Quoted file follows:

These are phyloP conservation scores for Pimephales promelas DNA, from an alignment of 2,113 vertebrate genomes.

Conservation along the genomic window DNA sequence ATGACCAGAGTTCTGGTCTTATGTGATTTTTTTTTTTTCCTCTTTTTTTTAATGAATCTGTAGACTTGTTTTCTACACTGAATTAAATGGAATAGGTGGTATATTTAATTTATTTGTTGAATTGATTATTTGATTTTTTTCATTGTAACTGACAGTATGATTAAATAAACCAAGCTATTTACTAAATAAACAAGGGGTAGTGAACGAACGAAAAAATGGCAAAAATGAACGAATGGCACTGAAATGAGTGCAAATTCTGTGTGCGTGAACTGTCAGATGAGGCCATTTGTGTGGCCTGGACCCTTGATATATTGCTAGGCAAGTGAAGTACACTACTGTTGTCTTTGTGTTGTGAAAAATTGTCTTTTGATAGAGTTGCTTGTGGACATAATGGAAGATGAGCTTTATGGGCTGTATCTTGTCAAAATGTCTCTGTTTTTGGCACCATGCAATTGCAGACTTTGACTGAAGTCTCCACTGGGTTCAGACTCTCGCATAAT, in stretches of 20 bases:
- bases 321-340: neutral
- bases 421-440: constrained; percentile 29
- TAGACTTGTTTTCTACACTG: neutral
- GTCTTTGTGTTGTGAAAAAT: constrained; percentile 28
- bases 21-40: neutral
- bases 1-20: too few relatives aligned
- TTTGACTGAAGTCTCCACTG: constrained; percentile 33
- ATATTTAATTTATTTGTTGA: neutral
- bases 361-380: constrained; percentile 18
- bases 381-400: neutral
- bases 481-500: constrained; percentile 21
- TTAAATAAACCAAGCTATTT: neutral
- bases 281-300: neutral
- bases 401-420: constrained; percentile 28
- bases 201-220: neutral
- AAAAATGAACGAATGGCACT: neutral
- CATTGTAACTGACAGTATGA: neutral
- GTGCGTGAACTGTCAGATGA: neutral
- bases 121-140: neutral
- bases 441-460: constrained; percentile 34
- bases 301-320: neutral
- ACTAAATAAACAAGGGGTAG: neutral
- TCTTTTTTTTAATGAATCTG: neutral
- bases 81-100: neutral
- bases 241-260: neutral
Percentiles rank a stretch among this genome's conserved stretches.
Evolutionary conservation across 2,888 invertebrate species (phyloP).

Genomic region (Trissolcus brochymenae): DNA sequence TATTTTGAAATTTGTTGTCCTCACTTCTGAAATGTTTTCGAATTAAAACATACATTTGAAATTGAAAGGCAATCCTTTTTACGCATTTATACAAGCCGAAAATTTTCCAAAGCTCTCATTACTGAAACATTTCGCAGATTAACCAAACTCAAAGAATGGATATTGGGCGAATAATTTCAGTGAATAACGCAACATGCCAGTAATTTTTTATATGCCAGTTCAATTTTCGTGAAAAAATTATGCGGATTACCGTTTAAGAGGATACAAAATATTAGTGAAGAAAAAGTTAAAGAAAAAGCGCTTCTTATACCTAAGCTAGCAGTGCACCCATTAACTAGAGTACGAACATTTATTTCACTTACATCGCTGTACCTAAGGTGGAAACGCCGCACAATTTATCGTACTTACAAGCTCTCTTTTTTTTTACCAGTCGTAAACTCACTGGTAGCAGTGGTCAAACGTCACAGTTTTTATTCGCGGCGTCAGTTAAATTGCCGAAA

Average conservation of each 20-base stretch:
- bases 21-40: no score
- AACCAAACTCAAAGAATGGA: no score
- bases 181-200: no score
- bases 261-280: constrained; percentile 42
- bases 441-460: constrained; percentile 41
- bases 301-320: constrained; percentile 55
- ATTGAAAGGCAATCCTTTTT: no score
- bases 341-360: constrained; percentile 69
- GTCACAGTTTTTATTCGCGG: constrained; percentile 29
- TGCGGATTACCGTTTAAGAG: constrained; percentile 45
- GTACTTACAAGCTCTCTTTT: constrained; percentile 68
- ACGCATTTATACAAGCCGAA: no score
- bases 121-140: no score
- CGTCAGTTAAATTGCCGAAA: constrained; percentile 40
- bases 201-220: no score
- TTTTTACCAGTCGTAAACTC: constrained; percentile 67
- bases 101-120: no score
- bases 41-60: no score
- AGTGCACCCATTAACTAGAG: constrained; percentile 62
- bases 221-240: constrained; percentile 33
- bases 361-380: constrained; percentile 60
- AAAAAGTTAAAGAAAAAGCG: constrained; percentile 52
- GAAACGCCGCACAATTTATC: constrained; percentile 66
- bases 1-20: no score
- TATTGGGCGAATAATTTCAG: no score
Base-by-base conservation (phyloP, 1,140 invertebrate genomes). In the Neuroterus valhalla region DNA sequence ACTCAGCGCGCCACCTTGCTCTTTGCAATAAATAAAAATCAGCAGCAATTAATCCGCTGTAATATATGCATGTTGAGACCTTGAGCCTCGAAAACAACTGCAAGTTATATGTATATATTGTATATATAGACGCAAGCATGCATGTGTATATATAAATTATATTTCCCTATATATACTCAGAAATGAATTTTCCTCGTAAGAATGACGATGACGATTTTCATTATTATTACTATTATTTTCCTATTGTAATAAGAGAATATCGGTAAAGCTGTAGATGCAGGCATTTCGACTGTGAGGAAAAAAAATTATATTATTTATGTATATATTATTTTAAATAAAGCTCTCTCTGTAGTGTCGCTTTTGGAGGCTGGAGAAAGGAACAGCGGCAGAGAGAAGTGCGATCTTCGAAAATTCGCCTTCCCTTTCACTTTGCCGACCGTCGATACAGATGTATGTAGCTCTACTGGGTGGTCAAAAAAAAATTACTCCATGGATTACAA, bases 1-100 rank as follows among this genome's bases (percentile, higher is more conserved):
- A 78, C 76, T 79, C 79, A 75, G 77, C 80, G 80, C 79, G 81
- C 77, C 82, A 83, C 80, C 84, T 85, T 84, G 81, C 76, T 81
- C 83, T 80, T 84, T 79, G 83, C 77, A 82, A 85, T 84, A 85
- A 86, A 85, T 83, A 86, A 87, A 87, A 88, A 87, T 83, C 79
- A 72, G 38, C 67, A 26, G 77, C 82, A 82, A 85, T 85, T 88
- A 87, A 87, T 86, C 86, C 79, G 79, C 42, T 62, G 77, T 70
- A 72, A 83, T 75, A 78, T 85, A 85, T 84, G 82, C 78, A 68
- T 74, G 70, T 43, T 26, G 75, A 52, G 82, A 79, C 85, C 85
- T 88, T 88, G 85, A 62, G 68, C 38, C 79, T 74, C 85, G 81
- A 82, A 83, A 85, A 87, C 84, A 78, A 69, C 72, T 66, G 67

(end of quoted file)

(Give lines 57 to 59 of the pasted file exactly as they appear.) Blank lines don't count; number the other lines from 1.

Base-by-base conservation (phyloP, 1,140 invertebrate genomes). In the Neuroterus valhalla region DNA sequence ACTCAGCGCGCCACCTTGCTCTTTGCAATAAATAAAAATCAGCAGCAATTAATCCGCTGTAATATATGCATGTTGAGACCTTGAGCCTCGAAAACAACTGCAAGTTATATGTATATATTGTATATATAGACGCAAGCATGCATGTGTATATATAAATTATATTTCCCTATATATACTCAGAAATGAATTTTCCTCGTAAGAATGACGATGACGATTTTCATTATTATTACTATTATTTTCCTATTGTAATAAGAGAATATCGGTAAAGCTGTAGATGCAGGCATTTCGACTGTGAGGAAAAAAAATTATATTATTTATGTATATATTATTTTAAATAAAGCTCTCTCTGTAGTGTCGCTTTTGGAGGCTGGAGAAAGGAACAGCGGCAGAGAGAAGTGCGATCTTCGAAAATTCGCCTTCCCTTTCACTTTGCCGACCGTCGATACAGATGTATGTAGCTCTACTGGGTGGTCAAAAAAAAATTACTCCATGGATTACAA, bases 1-100 rank as follows among this genome's bases (percentile, higher is more conserved):
- A 78, C 76, T 79, C 79, A 75, G 77, C 80, G 80, C 79, G 81
- C 77, C 82, A 83, C 80, C 84, T 85, T 84, G 81, C 76, T 81